Posts Tagged ‘early computers’

A 1945 Prophet??

I am amazed by the fact that credit cards and electronic payment systems, personal computers, and the need for associative informational retrieval and search systems were talked about in 1945 by this guy.  You can read Vannevar Bush’s article “As We May Think”  in its entirety here.


Props to Bush...he called it!

Props to Bush...he called it!



I’m also amazed by the fact that all these things were not impossible then.  There were answers to these questions and these things could have been made with 1945 technology.  They didn’t require a technological shift.  What they did require was an infrastructure that could more cheaply produce them, the will to do it, and especially the demand to do it to get the whole ball of wax rolling.  It is significant to me that the concept behind a modern search engine like Google is not a new thing—the process and the mathematical formulas—the machines’ capacity—has been advanced significantly enough that we don’t think we’re entering codes to access specific data, but we are.  We’re entering search terms, and those are codes.  I think it’s significant to remember that retrieving information has changed and changed a whole lot, but there are fundamental concepts that have been preserved.  They are innovations, but not all innovative. 

Bush is thinking about the enterprise of not just science, but of the Academy in general.  He is thinking about the systematic study of the world and ideas.  This article, besides doing a number of other things, has humbled me by letting me see that the innovations that I think are so remarkable and show our development and application of technology to the world are perhaps not so innovative, but that we are perhaps standing on the shoulders of giants.  Even if we are merely standing on the shoulders of other people just like us, it is good to remember that the whole human enterprise of attaining knowledge is an ongoing thing.  All the things and innovations that are going on now, no matter how remarkable they seem now (or how remarkable they actually are), are pieces of a large scaffolding that mankind has almost continually been in the process of constructing.  We are not the end product of our own investigation.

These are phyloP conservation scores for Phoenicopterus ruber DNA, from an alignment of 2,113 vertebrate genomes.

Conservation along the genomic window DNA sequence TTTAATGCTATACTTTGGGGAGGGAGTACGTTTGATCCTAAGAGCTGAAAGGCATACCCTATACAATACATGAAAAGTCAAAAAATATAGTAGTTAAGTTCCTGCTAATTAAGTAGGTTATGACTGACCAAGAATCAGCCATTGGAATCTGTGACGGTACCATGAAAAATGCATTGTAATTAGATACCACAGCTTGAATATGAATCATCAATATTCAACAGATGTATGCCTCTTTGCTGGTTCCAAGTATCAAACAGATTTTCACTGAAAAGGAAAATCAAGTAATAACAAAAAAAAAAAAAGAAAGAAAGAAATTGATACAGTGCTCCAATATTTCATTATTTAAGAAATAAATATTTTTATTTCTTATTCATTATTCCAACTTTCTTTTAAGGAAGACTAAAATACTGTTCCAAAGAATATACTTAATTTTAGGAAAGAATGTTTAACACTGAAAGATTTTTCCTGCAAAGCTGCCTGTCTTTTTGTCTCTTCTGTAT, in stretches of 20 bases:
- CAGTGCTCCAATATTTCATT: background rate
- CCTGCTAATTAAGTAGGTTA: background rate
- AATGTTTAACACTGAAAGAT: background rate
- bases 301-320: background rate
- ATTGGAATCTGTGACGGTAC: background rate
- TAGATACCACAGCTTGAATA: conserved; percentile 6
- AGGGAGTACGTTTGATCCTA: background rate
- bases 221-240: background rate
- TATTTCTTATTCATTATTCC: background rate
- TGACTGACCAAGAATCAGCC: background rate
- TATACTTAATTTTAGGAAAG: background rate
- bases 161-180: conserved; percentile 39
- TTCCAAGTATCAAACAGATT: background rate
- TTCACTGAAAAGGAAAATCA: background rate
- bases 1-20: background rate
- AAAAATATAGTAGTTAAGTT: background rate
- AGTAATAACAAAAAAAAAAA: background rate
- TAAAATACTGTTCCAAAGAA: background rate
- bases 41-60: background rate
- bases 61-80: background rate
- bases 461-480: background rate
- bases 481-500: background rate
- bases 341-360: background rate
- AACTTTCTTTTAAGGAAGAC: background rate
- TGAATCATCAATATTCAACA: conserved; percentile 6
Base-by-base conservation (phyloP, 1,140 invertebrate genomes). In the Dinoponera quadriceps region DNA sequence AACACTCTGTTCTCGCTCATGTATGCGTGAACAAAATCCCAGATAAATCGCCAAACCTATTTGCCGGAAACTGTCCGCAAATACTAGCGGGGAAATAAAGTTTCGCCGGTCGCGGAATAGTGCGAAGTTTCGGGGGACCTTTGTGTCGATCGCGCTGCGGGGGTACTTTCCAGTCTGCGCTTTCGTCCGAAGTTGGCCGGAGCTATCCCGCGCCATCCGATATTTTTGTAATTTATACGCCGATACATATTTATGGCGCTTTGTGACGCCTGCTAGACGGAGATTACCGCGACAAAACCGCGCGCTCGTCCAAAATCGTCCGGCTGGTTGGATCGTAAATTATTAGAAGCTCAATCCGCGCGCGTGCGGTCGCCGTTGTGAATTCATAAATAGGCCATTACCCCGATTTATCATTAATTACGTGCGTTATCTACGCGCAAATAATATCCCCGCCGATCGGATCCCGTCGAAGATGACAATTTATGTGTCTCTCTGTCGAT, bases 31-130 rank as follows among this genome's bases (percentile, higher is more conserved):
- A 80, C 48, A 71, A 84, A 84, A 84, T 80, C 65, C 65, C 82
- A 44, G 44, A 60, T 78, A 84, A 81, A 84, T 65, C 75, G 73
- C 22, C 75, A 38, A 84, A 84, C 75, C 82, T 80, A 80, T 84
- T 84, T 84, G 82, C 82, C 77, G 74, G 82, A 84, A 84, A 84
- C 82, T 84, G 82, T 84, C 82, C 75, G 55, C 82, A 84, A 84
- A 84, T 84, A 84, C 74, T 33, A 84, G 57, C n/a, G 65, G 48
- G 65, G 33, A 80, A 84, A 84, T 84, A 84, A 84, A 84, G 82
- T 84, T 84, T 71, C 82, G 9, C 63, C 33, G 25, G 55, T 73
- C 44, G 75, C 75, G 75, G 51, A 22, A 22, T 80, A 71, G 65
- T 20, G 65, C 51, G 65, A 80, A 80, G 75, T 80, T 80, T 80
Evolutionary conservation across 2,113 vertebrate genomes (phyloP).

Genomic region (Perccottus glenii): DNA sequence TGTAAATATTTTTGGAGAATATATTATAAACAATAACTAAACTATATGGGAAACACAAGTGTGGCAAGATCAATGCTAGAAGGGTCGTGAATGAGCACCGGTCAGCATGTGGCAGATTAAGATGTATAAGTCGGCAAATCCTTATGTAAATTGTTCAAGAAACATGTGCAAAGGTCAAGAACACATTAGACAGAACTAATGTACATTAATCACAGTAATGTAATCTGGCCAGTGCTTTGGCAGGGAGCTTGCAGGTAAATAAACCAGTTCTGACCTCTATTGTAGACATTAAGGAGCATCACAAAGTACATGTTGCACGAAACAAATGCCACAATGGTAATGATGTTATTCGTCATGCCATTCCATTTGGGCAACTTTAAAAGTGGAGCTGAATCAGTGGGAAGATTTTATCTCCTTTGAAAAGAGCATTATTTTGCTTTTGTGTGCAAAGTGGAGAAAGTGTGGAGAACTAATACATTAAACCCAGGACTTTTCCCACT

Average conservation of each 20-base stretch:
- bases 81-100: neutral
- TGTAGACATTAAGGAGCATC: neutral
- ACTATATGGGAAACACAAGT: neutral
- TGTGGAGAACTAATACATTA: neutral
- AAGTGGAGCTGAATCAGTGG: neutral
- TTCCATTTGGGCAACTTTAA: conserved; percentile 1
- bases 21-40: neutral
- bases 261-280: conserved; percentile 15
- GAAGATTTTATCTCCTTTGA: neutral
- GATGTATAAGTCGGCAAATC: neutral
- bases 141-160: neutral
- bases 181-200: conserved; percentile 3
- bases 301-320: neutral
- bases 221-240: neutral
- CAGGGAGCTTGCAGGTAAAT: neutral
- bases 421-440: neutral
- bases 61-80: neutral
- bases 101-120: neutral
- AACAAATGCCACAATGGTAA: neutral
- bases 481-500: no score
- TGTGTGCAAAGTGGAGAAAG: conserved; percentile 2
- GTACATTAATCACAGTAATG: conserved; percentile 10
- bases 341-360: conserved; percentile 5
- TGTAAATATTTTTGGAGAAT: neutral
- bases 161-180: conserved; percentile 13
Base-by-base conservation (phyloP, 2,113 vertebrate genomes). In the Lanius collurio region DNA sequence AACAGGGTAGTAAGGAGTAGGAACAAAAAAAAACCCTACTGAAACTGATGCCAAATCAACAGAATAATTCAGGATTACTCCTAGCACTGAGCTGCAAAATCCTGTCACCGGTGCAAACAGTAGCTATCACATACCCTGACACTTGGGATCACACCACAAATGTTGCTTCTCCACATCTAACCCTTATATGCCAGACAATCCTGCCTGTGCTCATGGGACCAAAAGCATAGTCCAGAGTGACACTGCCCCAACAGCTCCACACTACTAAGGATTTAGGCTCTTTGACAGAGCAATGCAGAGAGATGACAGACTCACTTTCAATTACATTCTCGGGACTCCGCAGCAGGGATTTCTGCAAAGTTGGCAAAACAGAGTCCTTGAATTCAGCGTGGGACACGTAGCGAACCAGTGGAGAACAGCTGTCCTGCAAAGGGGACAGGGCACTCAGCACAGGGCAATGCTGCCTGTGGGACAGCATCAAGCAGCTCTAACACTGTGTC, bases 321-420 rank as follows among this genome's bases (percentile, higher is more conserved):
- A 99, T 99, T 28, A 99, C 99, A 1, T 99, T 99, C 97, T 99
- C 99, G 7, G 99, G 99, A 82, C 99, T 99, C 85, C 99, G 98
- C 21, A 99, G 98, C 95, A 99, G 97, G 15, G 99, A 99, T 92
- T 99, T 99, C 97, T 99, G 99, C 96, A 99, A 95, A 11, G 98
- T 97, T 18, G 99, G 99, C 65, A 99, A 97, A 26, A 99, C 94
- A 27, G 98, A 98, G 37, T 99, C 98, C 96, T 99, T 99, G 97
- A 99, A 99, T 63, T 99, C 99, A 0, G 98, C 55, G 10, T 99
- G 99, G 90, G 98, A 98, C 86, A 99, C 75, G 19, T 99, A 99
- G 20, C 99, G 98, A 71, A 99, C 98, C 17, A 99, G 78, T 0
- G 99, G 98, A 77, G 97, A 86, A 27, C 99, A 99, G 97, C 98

For some reason, as I read this I also think of two Biblical references.  The first is the writing of the Israelite Teacher/Philosopher who wrote that “There is nothing new under the sun.”  The other is the account of the antediluvian endeavor to build a tower that reached to heaven called Babel, and the judgment that was brought against those who exercised their tower-building skills with great hubris.

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